U.S.-based axle manufacturer Dana Inc. has revealed it will build axles for Ford’s forthcoming Bronco SUV and Ranger mid-size pickup, all but confirming the two models will ride on solid front and rear axles.

A new Bronco with solid axles front and rear would make the truck a direct competitor to the Jeep Wrangler, the undisputed champ of today’s four-wheeler segment, and the only mainstream vehicle available today with a solid front axle.

Dana’s revelation, as reported by Automotive News, was a notable follow-up to Ford’s Detroit auto show announcement it will bring the two nameplates back by the end of this decade. Ranger would give the automaker a mid-size truck to compete in a fast-growing segment currently dominated by the Toyota Tacoma, Chevrolet Colorado and GMC Canyon. And Bronco would mark Ford’s return to the off-road vehicle market, in which it hasn’t had a serious player since it discontinued the Bronco line after 1996.

Joe Hinrichs, president of Ford’s North and South American operations, called the forthcoming Bronco a “no-compromise four-by-four utility,” a statement that, taken at its word, reinforces the solid-axle notion.

Off-road enthusiasts prefer solid axles to independent suspension because they’re easier to modify for maximum suspension articulation over challenging terrain. The irony here is Dana makes the axles that Jeep bolts into the Wrangler, and the Bronco’s components could well be manufactured in the same Toledo, Ohio plant that turns out the Jeep parts.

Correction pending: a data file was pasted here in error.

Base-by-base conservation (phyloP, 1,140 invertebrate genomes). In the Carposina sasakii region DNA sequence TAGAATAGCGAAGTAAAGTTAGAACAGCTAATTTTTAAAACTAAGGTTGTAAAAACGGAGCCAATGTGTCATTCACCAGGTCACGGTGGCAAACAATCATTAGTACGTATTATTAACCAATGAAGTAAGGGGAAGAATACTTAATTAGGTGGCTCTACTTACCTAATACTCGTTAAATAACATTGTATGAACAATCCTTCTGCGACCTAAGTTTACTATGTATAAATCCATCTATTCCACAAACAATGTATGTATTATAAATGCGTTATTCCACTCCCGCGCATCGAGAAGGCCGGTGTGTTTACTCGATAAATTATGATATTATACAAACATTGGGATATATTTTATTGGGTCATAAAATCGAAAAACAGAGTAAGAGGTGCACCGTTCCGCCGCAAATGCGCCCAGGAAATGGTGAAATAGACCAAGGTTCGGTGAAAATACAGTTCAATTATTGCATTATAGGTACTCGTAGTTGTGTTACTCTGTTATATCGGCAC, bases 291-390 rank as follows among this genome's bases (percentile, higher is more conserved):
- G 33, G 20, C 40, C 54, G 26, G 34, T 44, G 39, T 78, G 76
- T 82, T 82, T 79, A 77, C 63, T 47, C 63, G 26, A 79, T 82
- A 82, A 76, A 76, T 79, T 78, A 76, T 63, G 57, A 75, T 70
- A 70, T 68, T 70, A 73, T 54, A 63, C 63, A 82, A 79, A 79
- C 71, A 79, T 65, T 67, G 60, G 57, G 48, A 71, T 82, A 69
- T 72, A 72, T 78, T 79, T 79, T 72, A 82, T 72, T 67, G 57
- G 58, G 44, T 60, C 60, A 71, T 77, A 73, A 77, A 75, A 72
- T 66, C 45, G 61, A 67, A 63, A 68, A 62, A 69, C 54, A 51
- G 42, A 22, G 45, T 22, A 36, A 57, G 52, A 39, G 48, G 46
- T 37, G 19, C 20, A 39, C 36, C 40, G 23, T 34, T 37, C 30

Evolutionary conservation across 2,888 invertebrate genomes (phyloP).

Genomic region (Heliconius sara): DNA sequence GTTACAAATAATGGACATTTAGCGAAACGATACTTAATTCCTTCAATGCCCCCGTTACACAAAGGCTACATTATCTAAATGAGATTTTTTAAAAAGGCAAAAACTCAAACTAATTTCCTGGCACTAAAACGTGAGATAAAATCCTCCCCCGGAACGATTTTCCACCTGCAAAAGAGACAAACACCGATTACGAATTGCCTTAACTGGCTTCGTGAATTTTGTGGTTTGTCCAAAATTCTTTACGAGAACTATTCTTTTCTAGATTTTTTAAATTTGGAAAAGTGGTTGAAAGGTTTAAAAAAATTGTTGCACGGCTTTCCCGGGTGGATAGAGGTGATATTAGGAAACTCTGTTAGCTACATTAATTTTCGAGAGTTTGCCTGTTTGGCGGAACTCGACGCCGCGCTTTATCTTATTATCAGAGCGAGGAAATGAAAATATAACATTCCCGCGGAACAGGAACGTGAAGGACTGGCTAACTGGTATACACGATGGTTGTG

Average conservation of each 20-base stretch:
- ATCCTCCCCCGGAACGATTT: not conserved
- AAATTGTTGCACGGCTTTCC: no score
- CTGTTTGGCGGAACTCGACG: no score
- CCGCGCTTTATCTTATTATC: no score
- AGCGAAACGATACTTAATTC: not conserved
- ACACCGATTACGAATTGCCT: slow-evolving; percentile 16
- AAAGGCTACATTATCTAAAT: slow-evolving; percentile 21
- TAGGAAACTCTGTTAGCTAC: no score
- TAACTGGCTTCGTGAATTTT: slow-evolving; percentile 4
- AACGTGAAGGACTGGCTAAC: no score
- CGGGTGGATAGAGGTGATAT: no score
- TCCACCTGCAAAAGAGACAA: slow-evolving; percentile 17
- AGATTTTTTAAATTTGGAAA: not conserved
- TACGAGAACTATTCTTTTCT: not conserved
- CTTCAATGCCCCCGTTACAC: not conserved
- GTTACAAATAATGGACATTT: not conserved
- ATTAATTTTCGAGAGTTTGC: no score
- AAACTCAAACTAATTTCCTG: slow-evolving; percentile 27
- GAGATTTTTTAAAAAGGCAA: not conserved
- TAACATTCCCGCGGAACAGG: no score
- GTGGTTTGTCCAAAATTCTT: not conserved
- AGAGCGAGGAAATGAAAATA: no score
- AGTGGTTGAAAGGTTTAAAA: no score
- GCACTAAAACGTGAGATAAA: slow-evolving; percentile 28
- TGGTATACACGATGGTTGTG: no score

Jeep is expected to launch an all-new Wrangler for the 2018 model year whose design promises improved fuel economy, but it is expected to keep its solid axle suspension front and rear.

Jeep has faced little direct competition in the 4×4 SUV segment since the Bronco’s disappearance: the Toyota FJ Cruiser, built from 2010 through 2014, was aimed at Jeep’s audience, but never gained traction to steal buyers in significant numbers. Notably, while the FJ had a solid rear axle, it had an independent front suspension.

While a solid-front-axle Bronco seems a strong possibility, the same arrangement is less of a sure thing on the Ranger, where an independent front suspension would provide the smoother on-road ride it would need to properly compete with the Tacoma and GM’s mid-size twins. However, with Jeep reportedly planning a Wrangler-based pickup to go on sale next year, a Ranger with two solid axles might not be a bad plan.

Either way, Dana will be in the picture: the company also builds axles and driveline components for vehicles with independent suspension systems.

(Via Automotive News)